Today I am wearing a bluish gray, double-breasted, six-button (6X2), suit; a white linen shirt with french cuffs; a red silk tie with white polka dots; a white linen pocket square; a pair of black cap-toed oxfords, and a 1960’s vintage Camy Clubstar manual winding watch.
Today I am wearing a light brown, 2-button, notch-lapel linen suit with a ticket pocket; a blue/white gingham linen shirt with french-cuffs; a dark blue silk knit tie; a blue patterned printed pocket square; and a pair of two-toned brown derby shoes.
Today’s watch is a Tressa “Crystal” Automatic in stainless steel.
Today I am wearing a gray window-pane, 3-button, notch-lapel suit; a light pink french cuff shirt; a pink tie with white polka dots; a pair of brown fancy oxford shoes; and a 1960 vintage Favre-Leuba Sea Chief manual winding watch.
Today I am wearing a blue, two-button, notch-lapel suit; a white/blue striped shirt with french cuffs; a maroon tie with small paisley patterns; a white pocket square; a pair of reddish brown cap-toed oxford shoes; a vintage and somewhat enigmatic Favre Leuba Seikomatic, manual winding, gold plated watch.
The enigma stems from the fact that the term “Seikomatic” is a term used by Seiko Watch Company and not by Favre Leuba. I have not been able to find any record that Seiko and Favre Leuba ever cooperated on any watch. I have also searched the Net without any success for any Favre Leuba watch with “Seikomatic.” I did occur to me that the dial could be a modification by some watch mechanic. Now that I had two identical Favre Leuba watches with “Seikomatic” inscribed on the dial, I am convinced about the authenticity of the diall.
The movement inside the watch is the standard FL-253, as shown below:
Today I am wearing a light tan, 2-button, notch-lapel, linen suit; a hand loom cotton check shirt; a brown silk tie with small flower patterns; a brown and navy printed silk pocket square; a pair of brown double monk strap shoes; and finally, a vintage Sicura Automatic watch.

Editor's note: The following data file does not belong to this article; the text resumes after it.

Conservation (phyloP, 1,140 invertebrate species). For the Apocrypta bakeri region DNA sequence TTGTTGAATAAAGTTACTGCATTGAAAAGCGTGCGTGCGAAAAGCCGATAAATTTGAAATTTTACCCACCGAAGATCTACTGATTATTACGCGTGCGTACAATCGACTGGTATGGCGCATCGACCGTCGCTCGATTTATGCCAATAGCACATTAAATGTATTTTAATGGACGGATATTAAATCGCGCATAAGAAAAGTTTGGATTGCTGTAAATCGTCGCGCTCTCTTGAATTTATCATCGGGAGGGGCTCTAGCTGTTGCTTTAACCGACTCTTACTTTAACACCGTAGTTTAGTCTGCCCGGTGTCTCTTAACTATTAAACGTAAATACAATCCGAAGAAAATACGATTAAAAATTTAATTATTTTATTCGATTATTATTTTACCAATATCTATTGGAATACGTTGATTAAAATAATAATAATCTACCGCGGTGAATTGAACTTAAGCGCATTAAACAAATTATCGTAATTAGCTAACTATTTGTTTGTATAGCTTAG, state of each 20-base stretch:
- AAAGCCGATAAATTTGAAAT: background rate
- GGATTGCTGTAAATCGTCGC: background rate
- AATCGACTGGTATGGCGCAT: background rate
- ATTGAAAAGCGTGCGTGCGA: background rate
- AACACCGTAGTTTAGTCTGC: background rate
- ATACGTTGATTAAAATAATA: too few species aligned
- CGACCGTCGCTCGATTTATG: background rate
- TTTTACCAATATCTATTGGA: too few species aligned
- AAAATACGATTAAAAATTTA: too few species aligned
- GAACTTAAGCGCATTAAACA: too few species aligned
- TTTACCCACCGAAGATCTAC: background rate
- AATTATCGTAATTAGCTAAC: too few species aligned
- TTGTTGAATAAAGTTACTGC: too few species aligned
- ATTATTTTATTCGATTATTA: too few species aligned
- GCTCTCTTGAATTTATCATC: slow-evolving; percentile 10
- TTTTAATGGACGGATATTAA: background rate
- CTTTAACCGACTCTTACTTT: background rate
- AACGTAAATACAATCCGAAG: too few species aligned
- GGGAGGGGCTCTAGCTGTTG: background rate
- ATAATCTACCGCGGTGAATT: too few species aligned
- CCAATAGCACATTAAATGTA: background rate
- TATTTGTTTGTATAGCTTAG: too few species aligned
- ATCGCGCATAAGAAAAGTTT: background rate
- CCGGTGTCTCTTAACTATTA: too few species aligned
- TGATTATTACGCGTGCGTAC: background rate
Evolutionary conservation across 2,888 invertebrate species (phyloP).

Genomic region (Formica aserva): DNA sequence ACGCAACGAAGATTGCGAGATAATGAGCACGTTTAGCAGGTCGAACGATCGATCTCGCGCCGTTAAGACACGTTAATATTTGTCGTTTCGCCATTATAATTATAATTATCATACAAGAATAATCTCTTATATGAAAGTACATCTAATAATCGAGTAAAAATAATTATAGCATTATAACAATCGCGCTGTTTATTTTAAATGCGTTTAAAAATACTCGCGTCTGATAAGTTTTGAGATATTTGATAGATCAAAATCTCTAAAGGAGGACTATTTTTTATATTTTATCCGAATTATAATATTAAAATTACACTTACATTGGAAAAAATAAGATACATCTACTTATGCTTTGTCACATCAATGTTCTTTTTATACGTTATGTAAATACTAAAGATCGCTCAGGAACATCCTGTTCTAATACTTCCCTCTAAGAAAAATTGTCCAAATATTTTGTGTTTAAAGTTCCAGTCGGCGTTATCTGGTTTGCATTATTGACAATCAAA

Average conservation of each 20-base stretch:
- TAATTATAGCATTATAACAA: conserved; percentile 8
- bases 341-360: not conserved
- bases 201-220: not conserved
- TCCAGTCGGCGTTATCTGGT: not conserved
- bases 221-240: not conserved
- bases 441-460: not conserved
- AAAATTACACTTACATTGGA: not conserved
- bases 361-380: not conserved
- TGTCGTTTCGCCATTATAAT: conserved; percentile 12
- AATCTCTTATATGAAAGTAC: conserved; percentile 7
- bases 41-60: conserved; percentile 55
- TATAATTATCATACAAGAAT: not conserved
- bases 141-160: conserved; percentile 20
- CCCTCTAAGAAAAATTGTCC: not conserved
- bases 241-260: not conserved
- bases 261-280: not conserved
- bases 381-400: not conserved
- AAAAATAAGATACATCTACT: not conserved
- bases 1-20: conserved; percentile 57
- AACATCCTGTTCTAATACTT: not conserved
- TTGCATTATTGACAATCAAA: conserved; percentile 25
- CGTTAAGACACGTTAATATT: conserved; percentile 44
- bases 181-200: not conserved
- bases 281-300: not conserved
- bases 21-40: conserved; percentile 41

The glass (crystal) of the watch is damaged. Also damaged are some of the stones in the dial. Trying to find a replacement crystal for the watch. I am not sure about the age of this watch.
Today I decided not to wear a suit but to go with a double-breasted, six-button, navy blazer with beige trousers. I selected a shirt from my recent favorites–hand loom cotton check in red and white and a red silk tie with thin blue stripes. I thought a white linen pocket square would go nicely with this combination (I also thought of using a red pocket square but finally decided in favor of white because three red items would be overdoing it.)
The shoes that I am wearing today are reddish brown double monk straps. Today’s watch is a 1963 vintage Seiko 17 Jewels manual winding version. given that the watch is nearly fifth years old, its condition is superb. Both the body and dial are in the original state.
Today’s attire consists of a three-button, notch-lapel, glen plaid suit with a ticket pocket; a white hand loom made cotton shirt with french-cuffs; a blue silk tie with small patterns on it; a blue patterned printed pocket square; a pair of dark brown derby shoes; and finally, a very old (1940’s), manual winding, Cyma Navy Star wristwatch.
When I had received the watch its condition was so bad that I had to get the watch’s body re0enameled and the dial redone. As a result, now it looks almost new!